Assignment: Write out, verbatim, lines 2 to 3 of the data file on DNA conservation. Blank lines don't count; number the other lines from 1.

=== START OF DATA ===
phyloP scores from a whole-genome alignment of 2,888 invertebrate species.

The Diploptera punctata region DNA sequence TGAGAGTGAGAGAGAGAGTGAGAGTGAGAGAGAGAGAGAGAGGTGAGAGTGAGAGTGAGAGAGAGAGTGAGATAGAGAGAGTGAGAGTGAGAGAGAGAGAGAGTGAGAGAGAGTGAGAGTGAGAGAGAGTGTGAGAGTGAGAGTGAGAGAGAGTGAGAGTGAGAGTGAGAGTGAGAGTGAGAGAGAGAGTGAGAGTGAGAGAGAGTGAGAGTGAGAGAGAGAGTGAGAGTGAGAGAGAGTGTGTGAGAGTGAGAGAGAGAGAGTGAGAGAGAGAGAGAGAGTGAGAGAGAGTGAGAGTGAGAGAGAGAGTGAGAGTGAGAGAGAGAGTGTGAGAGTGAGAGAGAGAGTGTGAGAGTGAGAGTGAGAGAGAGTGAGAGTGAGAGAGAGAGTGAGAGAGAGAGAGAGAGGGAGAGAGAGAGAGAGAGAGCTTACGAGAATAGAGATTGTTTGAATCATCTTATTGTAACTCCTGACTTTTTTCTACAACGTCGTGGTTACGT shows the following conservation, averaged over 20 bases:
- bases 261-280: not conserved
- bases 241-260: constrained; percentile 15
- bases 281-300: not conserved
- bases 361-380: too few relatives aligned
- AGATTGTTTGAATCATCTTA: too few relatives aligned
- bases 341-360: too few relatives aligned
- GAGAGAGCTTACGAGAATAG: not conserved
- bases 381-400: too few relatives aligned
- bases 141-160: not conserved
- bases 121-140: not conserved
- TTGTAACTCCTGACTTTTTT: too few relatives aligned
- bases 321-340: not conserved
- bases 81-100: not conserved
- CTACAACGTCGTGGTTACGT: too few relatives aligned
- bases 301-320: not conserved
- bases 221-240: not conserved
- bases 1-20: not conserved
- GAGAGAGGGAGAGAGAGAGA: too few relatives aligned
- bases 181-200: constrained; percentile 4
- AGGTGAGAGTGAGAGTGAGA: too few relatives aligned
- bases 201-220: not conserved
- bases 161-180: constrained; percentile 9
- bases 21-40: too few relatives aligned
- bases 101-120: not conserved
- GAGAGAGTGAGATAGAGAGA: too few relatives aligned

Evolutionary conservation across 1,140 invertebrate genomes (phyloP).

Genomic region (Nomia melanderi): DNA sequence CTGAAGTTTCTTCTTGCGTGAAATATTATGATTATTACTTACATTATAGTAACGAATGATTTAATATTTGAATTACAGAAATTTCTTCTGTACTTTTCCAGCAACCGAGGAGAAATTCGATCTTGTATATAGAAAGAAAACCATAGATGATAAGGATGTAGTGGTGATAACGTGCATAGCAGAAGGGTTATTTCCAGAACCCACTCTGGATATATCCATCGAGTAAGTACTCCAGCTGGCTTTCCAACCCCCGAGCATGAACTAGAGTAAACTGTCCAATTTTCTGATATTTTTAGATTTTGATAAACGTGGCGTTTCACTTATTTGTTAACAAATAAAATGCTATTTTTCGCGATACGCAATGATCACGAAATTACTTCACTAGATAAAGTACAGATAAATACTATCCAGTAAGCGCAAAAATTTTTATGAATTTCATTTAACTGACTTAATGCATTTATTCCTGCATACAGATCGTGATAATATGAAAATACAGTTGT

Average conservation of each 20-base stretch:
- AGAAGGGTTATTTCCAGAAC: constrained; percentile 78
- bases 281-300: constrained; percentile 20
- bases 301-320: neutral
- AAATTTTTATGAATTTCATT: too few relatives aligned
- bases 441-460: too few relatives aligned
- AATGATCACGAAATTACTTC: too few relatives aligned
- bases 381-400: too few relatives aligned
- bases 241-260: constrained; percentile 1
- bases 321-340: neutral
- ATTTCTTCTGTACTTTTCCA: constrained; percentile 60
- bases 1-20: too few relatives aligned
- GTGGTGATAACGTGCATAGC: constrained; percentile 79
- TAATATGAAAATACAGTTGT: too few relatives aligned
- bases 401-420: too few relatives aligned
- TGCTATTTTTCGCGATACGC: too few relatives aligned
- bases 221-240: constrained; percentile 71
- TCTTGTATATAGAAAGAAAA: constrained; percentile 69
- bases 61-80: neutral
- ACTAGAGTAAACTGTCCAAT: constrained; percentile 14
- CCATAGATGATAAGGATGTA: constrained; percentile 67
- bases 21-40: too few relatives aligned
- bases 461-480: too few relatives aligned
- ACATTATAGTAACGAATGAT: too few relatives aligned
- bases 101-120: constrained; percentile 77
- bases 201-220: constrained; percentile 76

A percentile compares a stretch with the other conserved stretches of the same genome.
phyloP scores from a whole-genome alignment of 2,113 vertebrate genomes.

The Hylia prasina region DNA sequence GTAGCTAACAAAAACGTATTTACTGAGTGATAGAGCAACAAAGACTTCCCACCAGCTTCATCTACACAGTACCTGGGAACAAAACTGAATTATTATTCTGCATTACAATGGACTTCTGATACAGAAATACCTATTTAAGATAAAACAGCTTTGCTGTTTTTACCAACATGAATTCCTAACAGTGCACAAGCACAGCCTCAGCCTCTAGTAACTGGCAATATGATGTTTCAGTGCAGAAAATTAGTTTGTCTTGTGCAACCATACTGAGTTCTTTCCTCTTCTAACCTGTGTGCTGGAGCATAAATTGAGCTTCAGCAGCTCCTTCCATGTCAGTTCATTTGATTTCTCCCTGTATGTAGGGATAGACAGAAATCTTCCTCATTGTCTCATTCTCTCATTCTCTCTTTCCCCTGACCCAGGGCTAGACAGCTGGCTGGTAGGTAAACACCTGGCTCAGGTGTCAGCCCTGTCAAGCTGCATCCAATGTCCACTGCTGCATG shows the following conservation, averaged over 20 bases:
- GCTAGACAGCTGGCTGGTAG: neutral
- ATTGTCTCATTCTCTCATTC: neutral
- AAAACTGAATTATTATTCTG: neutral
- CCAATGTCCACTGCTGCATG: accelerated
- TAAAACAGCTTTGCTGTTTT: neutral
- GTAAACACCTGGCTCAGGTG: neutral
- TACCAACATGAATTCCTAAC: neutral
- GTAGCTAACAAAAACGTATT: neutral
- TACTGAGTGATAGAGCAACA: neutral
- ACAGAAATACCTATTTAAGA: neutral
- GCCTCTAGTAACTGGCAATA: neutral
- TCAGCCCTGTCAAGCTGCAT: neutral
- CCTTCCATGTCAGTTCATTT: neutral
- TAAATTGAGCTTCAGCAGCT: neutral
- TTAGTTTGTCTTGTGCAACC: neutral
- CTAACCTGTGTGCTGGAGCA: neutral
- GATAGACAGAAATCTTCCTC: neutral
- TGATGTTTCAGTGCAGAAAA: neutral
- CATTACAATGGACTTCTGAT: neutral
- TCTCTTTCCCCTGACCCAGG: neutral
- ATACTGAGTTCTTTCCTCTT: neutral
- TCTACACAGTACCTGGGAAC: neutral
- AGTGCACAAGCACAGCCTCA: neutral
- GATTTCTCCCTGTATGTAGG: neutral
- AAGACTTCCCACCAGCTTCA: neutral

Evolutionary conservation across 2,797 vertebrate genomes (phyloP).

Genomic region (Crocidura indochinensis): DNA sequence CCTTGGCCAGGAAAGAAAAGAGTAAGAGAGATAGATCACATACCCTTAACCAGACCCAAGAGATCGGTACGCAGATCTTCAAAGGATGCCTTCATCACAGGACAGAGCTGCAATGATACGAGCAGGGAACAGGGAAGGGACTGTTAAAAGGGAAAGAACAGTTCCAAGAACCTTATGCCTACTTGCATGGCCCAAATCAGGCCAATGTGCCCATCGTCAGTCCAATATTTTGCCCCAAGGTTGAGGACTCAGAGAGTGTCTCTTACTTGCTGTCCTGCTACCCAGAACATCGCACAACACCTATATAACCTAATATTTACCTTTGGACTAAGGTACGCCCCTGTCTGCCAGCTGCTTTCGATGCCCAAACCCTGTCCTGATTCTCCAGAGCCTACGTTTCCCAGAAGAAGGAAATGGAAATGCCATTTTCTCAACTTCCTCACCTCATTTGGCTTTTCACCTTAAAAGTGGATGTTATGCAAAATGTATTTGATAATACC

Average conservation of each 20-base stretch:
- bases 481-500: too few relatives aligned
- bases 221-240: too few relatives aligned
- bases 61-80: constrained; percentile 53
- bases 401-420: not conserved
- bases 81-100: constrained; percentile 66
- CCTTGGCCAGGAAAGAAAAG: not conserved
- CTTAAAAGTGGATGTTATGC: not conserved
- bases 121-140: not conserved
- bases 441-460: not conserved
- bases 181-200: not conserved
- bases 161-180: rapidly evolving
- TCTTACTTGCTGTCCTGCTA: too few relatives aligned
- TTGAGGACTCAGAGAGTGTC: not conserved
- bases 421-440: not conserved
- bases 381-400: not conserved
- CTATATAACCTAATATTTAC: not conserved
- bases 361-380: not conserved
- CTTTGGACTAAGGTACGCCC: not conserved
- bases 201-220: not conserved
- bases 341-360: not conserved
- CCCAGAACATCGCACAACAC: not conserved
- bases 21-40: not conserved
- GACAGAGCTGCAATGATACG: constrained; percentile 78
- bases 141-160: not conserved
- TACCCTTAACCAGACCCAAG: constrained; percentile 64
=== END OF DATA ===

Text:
The Diploptera punctata region DNA sequence TGAGAGTGAGAGAGAGAGTGAGAGTGAGAGAGAGAGAGAGAGGTGAGAGTGAGAGTGAGAGAGAGAGTGAGATAGAGAGAGTGAGAGTGAGAGAGAGAGAGAGTGAGAGAGAGTGAGAGTGAGAGAGAGTGTGAGAGTGAGAGTGAGAGAGAGTGAGAGTGAGAGTGAGAGTGAGAGTGAGAGAGAGAGTGAGAGTGAGAGAGAGTGAGAGTGAGAGAGAGAGTGAGAGTGAGAGAGAGTGTGTGAGAGTGAGAGAGAGAGAGTGAGAGAGAGAGAGAGAGTGAGAGAGAGTGAGAGTGAGAGAGAGAGTGAGAGTGAGAGAGAGAGTGTGAGAGTGAGAGAGAGAGTGTGAGAGTGAGAGTGAGAGAGAGTGAGAGTGAGAGAGAGAGTGAGAGAGAGAGAGAGAGGGAGAGAGAGAGAGAGAGAGCTTACGAGAATAGAGATTGTTTGAATCATCTTATTGTAACTCCTGACTTTTTTCTACAACGTCGTGGTTACGT shows the following conservation, averaged over 20 bases:
- bases 261-280: not conserved